The bulk of the imports by banks now is on a consignment basis that doesnâ€™t require them to fund the purchase, RBI said.
NEW DELHI(BullionStreet): Conflicting reports about India's gold import projection created confusion among traders and jewelers in the world's largest consumer country.
Some reports said India’s gold imports are likely to fall below 900 tons this year due to Reserve Bank of India's (RBI) decision to curb gold bullion imports by banks.
The RBI will issue guidelines by the end of this month to restrict banks from importing gold on a consignment basis as it seeks to reduce domestic demand and curb a record current-account deficit, the central bank said on 3 May.
Banks will be allowed to buy on a consignment basis to meet only genuine needs of exporters of jewellery.
The bulk of the imports by banks now is on a consignment basis that doesn’t require them to fund the purchase, RBI said.
The Reserve Bank has said the current-account shortfall, exacerbated by bullion imports, and consumer-price inflation above 10% are among risks that constrain room for further interest rate cuts to revive economic growth from the lowest in a decade.
Other reports said Gold imports by India are set to exceed 100 tonnes for a second month in May as jewellers rush to beat central bank curbs on overseas bullion purchases by banks.
The biggest slump in gold prices in more than three decades on 15 April spurred banks, traders and consumers towards gold.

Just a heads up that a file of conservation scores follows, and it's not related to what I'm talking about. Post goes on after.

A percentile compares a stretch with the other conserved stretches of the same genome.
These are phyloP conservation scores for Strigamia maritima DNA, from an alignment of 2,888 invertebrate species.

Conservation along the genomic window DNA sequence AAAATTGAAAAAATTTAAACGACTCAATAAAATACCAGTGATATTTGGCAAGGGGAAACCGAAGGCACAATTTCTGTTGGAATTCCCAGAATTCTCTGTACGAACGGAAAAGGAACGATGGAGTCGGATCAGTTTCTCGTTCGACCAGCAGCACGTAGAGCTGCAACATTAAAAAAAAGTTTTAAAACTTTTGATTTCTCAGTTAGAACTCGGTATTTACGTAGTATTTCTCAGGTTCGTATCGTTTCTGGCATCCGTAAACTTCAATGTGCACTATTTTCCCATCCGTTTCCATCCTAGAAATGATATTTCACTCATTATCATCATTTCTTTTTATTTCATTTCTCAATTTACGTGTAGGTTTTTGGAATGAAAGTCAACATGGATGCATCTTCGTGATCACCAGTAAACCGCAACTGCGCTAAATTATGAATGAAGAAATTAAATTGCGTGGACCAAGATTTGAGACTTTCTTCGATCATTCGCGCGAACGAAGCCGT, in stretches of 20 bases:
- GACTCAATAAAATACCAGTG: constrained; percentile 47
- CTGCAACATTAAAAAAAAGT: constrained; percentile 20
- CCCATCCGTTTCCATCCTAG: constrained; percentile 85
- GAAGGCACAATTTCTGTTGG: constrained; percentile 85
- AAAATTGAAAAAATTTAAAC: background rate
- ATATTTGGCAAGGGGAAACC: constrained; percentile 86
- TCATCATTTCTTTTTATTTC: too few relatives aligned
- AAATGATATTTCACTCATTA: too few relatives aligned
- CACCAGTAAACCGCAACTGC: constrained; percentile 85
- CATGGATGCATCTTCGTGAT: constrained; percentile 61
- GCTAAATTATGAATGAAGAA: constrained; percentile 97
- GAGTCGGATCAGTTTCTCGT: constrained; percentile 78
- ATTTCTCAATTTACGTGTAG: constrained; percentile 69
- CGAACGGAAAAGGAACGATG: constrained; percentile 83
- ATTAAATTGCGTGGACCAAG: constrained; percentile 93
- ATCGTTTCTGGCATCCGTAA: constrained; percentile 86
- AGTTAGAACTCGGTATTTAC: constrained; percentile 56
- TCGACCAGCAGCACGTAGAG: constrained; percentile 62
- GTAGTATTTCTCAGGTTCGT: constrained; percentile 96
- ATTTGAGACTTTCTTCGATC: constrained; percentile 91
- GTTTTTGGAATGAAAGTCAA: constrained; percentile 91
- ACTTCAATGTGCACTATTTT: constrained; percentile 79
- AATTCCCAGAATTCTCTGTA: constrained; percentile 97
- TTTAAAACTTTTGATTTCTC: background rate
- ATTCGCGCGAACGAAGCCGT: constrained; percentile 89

The reports said everyone is trying to import as much as possible before the RBI guidelines are issued.
Retail buyers flocked to jewellery stores and bank outlets in India to buy ornaments and coins after gold plummeted 14% in two sessions through 15 April in the worst slide since 1983, causing a shortage in supplies.
India’s gold imports dropped 11% last year to 860 tonnes from a record 969 tonnes in 2011, the World Gold Council estimates. Demand for jewellery and investment fell to 864.2 tonnes in 2012, the second straight year of decline, it said.
However,most analysts are of the view that appetite for gold continued to be very strong in India and an index of physical flows showed demand five times that of a 12-month average, UBS AG said on 3 May.
Appetite is likely to hold up as India get closer to the Akshaya Tritiya fetival.
Akshaya Tritiya festival is considered by the country’s more than 900 million Hindus as the traditional day to buy precious metals. Bullion is bought during festivals and marriages as part of the bridal trousseau or gifted in the form of jewellery by relatives.